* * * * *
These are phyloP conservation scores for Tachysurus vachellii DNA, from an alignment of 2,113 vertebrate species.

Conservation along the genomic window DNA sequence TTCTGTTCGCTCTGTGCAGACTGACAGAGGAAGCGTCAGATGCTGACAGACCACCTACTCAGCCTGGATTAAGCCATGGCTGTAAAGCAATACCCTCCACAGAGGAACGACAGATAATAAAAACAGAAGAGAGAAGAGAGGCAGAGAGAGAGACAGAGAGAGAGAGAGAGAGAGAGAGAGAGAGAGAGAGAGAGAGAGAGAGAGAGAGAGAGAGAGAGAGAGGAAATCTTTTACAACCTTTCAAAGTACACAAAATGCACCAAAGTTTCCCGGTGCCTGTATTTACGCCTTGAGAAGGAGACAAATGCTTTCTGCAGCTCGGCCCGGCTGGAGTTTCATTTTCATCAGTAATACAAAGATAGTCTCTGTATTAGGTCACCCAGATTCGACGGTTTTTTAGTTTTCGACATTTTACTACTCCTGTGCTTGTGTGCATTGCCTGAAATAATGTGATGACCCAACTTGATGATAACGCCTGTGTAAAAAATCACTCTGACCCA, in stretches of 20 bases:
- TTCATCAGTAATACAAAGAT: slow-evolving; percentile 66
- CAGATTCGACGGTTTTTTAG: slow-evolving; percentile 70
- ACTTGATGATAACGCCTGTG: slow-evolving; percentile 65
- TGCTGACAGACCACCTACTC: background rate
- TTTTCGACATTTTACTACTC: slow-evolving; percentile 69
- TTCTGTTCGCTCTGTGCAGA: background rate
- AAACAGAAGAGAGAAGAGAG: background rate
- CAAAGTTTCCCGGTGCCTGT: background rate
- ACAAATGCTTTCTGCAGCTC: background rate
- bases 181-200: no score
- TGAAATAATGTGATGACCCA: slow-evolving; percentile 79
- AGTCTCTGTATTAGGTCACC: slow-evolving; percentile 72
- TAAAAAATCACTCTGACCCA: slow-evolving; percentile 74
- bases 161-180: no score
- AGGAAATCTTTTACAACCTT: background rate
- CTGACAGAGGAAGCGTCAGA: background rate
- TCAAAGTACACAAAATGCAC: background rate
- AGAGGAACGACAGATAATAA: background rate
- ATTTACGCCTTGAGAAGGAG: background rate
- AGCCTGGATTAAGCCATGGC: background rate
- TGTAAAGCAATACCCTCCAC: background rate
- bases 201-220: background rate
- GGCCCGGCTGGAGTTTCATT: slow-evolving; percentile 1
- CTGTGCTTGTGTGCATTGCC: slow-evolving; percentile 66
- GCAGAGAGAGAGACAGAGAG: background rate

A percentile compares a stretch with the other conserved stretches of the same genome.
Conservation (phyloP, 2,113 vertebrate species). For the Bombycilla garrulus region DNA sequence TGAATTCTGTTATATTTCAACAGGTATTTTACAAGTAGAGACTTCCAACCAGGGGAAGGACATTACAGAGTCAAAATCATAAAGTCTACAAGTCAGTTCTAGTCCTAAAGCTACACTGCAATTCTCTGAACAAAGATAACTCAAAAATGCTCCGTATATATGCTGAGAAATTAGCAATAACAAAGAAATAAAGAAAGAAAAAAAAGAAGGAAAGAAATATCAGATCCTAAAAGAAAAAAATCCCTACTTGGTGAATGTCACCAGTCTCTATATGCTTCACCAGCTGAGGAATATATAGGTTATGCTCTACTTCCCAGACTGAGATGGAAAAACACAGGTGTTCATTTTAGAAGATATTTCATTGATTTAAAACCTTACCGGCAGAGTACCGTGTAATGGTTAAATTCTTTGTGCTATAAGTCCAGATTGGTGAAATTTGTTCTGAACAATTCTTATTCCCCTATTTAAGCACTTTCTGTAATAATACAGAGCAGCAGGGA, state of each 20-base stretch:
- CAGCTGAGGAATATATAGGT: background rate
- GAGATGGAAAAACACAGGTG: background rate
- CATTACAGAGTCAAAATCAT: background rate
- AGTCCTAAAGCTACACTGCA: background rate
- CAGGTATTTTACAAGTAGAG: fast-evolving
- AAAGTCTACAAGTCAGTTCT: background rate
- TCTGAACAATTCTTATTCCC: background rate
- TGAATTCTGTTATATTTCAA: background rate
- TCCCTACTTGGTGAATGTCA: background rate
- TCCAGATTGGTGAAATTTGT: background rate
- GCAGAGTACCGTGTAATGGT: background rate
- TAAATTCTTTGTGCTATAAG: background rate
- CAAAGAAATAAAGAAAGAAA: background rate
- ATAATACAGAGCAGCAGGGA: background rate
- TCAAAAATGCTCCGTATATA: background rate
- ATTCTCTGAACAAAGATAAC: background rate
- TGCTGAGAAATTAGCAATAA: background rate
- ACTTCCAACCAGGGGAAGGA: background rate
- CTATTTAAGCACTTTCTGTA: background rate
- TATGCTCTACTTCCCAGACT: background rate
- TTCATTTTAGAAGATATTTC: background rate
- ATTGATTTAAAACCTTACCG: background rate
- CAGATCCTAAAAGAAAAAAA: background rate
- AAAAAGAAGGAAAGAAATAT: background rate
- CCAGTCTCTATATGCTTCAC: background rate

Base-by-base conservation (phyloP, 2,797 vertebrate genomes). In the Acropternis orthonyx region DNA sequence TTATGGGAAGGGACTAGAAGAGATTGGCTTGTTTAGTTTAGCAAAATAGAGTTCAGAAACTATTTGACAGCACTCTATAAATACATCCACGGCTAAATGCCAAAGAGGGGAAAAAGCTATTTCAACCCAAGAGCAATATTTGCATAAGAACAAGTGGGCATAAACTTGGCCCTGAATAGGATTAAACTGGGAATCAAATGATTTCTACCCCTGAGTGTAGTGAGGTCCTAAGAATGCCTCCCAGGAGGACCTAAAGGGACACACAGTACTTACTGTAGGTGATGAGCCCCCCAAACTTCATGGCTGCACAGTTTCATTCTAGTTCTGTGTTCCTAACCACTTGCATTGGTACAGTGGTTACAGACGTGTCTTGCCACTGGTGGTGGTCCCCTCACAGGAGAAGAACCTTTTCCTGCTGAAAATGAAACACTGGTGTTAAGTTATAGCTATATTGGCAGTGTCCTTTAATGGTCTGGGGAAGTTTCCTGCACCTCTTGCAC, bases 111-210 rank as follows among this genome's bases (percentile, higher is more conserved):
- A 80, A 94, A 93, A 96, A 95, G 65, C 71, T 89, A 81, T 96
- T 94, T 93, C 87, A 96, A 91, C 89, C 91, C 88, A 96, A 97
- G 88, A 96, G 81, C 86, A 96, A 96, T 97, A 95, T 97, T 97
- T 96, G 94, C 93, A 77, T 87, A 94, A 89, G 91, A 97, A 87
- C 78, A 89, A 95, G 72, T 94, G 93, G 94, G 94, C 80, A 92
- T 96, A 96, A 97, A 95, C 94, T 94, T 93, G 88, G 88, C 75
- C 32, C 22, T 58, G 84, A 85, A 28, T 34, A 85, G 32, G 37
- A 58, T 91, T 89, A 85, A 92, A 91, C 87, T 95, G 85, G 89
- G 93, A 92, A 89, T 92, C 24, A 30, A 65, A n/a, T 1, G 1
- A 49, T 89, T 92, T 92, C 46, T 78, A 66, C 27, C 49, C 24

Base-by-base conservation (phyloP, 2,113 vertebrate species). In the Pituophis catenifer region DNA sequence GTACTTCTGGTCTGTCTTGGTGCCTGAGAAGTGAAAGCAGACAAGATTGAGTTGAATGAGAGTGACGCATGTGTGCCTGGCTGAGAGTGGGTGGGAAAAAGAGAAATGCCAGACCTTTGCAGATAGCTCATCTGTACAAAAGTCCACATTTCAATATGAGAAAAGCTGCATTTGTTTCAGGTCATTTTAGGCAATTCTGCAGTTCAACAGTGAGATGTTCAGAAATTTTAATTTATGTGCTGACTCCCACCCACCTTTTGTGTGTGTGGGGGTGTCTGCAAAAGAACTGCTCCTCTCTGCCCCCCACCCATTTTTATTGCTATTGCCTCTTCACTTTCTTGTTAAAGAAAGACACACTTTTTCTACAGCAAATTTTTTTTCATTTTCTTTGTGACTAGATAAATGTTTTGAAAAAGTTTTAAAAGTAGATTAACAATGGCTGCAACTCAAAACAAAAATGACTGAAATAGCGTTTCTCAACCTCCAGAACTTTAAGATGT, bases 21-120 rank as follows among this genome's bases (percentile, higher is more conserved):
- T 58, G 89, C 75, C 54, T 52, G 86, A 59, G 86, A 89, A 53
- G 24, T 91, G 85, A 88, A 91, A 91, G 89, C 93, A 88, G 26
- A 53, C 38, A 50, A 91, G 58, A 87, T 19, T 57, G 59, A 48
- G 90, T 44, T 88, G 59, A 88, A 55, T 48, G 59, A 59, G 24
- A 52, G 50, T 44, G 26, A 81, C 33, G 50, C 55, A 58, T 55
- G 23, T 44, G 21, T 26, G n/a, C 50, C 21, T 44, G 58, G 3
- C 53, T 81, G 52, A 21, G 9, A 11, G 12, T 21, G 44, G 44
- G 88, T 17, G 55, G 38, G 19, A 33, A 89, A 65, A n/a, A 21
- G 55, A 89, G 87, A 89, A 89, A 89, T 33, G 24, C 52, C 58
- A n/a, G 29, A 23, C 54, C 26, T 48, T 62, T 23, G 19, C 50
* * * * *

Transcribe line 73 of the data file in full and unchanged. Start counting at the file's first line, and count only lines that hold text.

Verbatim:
- C 53, T 81, G 52, A 21, G 9, A 11, G 12, T 21, G 44, G 44